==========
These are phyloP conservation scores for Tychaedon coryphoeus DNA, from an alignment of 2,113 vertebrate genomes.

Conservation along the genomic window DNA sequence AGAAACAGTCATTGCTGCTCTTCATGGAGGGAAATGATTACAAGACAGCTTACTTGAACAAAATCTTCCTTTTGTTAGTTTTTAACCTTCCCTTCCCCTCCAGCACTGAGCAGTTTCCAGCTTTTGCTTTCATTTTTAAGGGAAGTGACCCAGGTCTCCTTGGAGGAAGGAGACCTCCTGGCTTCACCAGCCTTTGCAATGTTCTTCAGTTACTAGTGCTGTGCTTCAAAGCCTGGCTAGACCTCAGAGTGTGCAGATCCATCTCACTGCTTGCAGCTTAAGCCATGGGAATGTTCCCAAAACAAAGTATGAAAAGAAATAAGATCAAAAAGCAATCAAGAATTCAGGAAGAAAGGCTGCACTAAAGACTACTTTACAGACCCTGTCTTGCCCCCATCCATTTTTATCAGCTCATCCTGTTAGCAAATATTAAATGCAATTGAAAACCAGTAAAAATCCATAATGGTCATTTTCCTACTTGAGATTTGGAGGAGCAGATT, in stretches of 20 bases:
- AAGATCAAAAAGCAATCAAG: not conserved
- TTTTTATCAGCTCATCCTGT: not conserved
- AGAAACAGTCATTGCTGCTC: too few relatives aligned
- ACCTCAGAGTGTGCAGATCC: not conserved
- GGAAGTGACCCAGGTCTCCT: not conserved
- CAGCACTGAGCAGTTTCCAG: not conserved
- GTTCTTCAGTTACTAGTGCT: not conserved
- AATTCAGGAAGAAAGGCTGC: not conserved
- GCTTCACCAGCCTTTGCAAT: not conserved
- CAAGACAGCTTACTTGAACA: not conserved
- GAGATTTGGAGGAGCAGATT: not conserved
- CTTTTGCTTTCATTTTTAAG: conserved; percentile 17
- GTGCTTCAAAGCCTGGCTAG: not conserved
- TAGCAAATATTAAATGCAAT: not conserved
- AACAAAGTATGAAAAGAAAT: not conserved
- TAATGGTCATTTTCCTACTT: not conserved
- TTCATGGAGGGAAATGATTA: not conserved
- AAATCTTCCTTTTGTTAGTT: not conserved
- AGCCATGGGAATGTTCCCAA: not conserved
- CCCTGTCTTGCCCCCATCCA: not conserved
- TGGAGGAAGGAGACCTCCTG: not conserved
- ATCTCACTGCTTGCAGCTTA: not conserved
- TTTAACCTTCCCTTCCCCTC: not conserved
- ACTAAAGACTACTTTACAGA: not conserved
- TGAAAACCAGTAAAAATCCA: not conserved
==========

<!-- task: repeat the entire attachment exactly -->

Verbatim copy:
These are phyloP conservation scores for Tychaedon coryphoeus DNA, from an alignment of 2,113 vertebrate genomes.

Conservation along the genomic window DNA sequence AGAAACAGTCATTGCTGCTCTTCATGGAGGGAAATGATTACAAGACAGCTTACTTGAACAAAATCTTCCTTTTGTTAGTTTTTAACCTTCCCTTCCCCTCCAGCACTGAGCAGTTTCCAGCTTTTGCTTTCATTTTTAAGGGAAGTGACCCAGGTCTCCTTGGAGGAAGGAGACCTCCTGGCTTCACCAGCCTTTGCAATGTTCTTCAGTTACTAGTGCTGTGCTTCAAAGCCTGGCTAGACCTCAGAGTGTGCAGATCCATCTCACTGCTTGCAGCTTAAGCCATGGGAATGTTCCCAAAACAAAGTATGAAAAGAAATAAGATCAAAAAGCAATCAAGAATTCAGGAAGAAAGGCTGCACTAAAGACTACTTTACAGACCCTGTCTTGCCCCCATCCATTTTTATCAGCTCATCCTGTTAGCAAATATTAAATGCAATTGAAAACCAGTAAAAATCCATAATGGTCATTTTCCTACTTGAGATTTGGAGGAGCAGATT, in stretches of 20 bases:
- AAGATCAAAAAGCAATCAAG: not conserved
- TTTTTATCAGCTCATCCTGT: not conserved
- AGAAACAGTCATTGCTGCTC: too few relatives aligned
- ACCTCAGAGTGTGCAGATCC: not conserved
- GGAAGTGACCCAGGTCTCCT: not conserved
- CAGCACTGAGCAGTTTCCAG: not conserved
- GTTCTTCAGTTACTAGTGCT: not conserved
- AATTCAGGAAGAAAGGCTGC: not conserved
- GCTTCACCAGCCTTTGCAAT: not conserved
- CAAGACAGCTTACTTGAACA: not conserved
- GAGATTTGGAGGAGCAGATT: not conserved
- CTTTTGCTTTCATTTTTAAG: conserved; percentile 17
- GTGCTTCAAAGCCTGGCTAG: not conserved
- TAGCAAATATTAAATGCAAT: not conserved
- AACAAAGTATGAAAAGAAAT: not conserved
- TAATGGTCATTTTCCTACTT: not conserved
- TTCATGGAGGGAAATGATTA: not conserved
- AAATCTTCCTTTTGTTAGTT: not conserved
- AGCCATGGGAATGTTCCCAA: not conserved
- CCCTGTCTTGCCCCCATCCA: not conserved
- TGGAGGAAGGAGACCTCCTG: not conserved
- ATCTCACTGCTTGCAGCTTA: not conserved
- TTTAACCTTCCCTTCCCCTC: not conserved
- ACTAAAGACTACTTTACAGA: not conserved
- TGAAAACCAGTAAAAATCCA: not conserved